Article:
convicted of capital murder and receives a life sentence, that
person will have to serve at least forty calendar years before
he becomes eligible for parole. That means he's staying in there
at least forty years. At the end of that forty year period, he
may come up for parole. He may not, but he has got to do at
least forty years. The law in this case would be this: If you
are selected as a juror in this case and we got to the
punishment phase, Judge Greene would instruct you that you are
not to consider parole for any purpose, whatsoever. Don't be
speculating or thinking on how quickly someone may be out on a
life sentence because, you see, two things: Parole laws change.
I have seen them change two or three times in my career, and
they may change next year, five years, ten years from now; so,
what is a life sentence today may not be the same five or ten
years from now. Secondly, whether or not someone receives parole
is not up to us. It's up to the Board of Pardons and Paroles in
Austin. For that reason, jurors really don't have anything to do
In this case, if you were selected as a juror,
could you assure me that you would not consider parole for any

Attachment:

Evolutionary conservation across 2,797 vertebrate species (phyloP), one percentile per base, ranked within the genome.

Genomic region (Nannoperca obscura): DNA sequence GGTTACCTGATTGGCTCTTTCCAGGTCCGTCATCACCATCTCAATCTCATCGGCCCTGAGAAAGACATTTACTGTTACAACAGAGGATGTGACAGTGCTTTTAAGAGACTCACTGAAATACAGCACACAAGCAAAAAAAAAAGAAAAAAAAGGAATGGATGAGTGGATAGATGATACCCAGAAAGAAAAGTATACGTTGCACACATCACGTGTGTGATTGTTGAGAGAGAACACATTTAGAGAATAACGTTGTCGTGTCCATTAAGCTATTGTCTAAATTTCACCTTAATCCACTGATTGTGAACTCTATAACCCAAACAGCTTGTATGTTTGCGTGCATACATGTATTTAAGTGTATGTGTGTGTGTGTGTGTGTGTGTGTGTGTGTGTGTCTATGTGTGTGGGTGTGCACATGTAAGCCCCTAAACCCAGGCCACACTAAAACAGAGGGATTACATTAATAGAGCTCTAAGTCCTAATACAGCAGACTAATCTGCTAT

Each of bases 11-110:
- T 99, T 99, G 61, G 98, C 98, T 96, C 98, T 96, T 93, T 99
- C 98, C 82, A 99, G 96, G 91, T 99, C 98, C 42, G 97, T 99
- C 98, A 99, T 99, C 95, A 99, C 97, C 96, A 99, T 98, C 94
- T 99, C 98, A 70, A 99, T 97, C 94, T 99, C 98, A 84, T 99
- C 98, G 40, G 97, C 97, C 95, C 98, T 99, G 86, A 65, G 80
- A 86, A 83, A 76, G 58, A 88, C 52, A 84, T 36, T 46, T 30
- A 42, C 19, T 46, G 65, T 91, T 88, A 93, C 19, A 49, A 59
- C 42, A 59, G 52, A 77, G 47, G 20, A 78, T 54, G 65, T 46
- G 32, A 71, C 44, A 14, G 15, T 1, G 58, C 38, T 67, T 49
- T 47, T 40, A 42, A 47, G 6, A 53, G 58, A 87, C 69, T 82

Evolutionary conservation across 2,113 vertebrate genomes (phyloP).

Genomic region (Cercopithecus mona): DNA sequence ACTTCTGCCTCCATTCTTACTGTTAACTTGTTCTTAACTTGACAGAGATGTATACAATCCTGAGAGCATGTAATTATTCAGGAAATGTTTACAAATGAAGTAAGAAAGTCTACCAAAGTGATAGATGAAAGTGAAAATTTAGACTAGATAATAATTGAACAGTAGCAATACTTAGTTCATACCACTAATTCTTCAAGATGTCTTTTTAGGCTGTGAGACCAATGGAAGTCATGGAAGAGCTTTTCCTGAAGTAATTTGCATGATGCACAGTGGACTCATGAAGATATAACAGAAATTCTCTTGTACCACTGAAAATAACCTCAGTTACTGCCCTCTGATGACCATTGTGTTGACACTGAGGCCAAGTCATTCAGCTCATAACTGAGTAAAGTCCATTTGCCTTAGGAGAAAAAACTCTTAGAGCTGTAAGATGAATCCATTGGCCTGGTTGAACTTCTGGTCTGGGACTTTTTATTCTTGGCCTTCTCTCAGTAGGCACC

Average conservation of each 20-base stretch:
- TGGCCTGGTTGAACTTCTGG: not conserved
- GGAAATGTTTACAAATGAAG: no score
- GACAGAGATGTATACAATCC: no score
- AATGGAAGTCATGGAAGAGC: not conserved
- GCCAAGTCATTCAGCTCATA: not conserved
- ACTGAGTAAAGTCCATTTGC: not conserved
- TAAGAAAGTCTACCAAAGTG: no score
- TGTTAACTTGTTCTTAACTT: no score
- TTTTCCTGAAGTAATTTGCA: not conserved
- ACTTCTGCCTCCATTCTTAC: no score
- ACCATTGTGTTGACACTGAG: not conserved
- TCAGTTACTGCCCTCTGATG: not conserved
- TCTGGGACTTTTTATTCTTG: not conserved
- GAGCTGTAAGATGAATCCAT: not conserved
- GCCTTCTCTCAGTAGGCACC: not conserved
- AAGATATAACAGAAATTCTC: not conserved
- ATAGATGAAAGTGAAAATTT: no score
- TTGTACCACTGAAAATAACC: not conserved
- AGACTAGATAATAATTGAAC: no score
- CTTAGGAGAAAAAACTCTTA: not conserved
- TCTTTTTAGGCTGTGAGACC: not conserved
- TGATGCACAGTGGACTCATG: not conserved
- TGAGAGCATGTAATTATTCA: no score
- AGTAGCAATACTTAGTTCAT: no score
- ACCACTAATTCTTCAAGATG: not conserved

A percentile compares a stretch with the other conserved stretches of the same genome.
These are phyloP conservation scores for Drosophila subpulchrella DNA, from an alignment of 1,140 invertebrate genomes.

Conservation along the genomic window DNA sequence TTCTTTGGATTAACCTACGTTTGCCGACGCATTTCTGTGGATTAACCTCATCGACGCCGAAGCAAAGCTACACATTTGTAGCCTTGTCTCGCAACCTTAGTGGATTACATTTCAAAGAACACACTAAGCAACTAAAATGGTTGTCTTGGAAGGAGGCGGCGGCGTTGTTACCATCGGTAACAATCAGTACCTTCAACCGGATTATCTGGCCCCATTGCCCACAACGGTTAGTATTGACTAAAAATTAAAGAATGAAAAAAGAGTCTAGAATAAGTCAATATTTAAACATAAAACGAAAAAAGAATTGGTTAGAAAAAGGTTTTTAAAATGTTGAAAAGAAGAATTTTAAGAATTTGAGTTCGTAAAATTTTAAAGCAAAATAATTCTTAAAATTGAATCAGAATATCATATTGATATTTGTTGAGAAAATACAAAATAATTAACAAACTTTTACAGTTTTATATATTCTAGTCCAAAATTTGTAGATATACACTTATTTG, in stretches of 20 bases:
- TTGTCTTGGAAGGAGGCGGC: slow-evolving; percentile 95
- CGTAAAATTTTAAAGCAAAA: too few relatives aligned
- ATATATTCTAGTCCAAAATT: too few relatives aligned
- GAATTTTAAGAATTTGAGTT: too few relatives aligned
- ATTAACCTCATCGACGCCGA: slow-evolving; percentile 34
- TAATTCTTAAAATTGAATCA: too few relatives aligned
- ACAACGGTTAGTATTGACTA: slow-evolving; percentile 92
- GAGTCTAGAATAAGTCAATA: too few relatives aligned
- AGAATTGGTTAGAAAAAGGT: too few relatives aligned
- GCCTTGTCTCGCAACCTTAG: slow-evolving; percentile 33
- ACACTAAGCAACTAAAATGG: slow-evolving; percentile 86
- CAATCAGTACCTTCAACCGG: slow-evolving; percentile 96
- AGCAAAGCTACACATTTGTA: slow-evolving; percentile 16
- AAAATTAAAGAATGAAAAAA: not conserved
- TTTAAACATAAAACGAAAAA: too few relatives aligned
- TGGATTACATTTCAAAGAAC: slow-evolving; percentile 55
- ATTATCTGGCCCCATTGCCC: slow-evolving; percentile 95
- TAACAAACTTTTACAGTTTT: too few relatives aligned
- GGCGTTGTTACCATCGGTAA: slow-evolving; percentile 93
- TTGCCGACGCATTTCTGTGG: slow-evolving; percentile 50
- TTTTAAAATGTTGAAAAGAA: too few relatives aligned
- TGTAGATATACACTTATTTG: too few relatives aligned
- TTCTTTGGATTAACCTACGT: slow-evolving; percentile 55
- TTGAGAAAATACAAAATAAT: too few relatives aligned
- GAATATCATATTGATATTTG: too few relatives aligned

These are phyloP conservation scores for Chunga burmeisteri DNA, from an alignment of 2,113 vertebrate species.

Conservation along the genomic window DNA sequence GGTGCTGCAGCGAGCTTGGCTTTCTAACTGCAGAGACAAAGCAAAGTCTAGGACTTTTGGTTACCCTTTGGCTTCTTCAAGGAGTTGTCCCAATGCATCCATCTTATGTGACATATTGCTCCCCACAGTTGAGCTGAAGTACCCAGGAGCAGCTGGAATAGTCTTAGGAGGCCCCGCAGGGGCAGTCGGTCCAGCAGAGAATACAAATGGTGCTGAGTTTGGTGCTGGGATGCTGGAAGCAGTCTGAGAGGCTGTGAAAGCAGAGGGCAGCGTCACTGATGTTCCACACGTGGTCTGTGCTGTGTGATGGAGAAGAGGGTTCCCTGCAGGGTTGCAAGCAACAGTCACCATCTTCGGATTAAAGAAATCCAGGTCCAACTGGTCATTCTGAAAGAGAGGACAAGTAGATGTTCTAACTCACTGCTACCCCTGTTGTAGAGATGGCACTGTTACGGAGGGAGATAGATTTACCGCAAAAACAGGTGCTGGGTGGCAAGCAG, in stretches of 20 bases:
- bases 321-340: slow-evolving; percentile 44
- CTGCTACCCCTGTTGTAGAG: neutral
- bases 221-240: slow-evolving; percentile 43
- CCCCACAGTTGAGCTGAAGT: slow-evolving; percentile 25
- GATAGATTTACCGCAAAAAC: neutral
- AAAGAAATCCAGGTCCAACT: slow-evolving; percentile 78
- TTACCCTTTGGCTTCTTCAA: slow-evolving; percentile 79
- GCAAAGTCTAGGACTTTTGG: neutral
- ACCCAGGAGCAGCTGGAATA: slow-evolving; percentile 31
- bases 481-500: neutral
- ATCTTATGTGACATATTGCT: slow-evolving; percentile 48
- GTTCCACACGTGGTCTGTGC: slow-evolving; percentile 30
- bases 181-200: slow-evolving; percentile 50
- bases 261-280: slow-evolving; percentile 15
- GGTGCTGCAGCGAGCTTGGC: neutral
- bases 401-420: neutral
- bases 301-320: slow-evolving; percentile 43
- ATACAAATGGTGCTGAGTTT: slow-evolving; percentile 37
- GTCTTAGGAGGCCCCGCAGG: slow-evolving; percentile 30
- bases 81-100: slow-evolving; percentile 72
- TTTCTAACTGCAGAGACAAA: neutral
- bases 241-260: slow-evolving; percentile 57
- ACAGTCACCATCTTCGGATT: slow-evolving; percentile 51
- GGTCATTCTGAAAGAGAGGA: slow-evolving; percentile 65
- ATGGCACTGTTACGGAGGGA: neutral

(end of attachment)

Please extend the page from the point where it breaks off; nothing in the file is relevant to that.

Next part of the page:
purpose? Don't be thinking about it. Wouldn't be speculating or
thinking about how quickly someone may get out on a life
Appellant claims that the prosecution's
comments contradicted the parole law jury instruction by
informing the veniremembers that the jury could not consider a
life-sentenced appellant's parole eligibility because of
possible future legislative changes to the parole laws.
Appellant claims that these comments should be reviewed pursuant
to our unpublished decision on original submission in Burton v.
State, slip op. at 5-11 (Tex.Cr.App. No. 73,204, delivered
October 25, 2000) (unpublished).
That opinion was withdrawn on rehearing and
replaced with another unpublished decision in Burton v. State,
slip op. at 1 (Tex.Cr.App. No. 73,204, delivered March 7, 2001)
(op. on reh'g) (unpublished) (improper for prosecution during
closing jury arguments to inform the jury that a life-sentenced
defendant could “walk the streets” in less time than what
current law provided because of possible future legislative
changes to the parole laws); but see Smith v. State, 898 S.W.2d
at 838, 849 n. 16 (Tex.Cr.App.), cert. denied, 516 U.S. 843, 116
S.Ct. 131, 133 L.Ed.2d 80 (1995). Unpublished decisions, however,
have no precedential value. See Tex.R.App.Proc. 77.3.
The prosecution's comments also did not
inform the veniremembers that the jury could not consider a life-sentenced
appellant's parole eligibility because of possible future
legislative changes to the parole laws or that the trial court
would so instruct the jury. Viewed in the context of the entire
voir dire, the prosecution's comments informed the veniremembers,
consistent with current law set out in Article 37.071, Section
2(e)(2)(B), that a life sentence meant at least 40 years and
that the jury should not speculate on when a life- sentenced
appellant might be released on parole when he became eligible
after serving 40 years.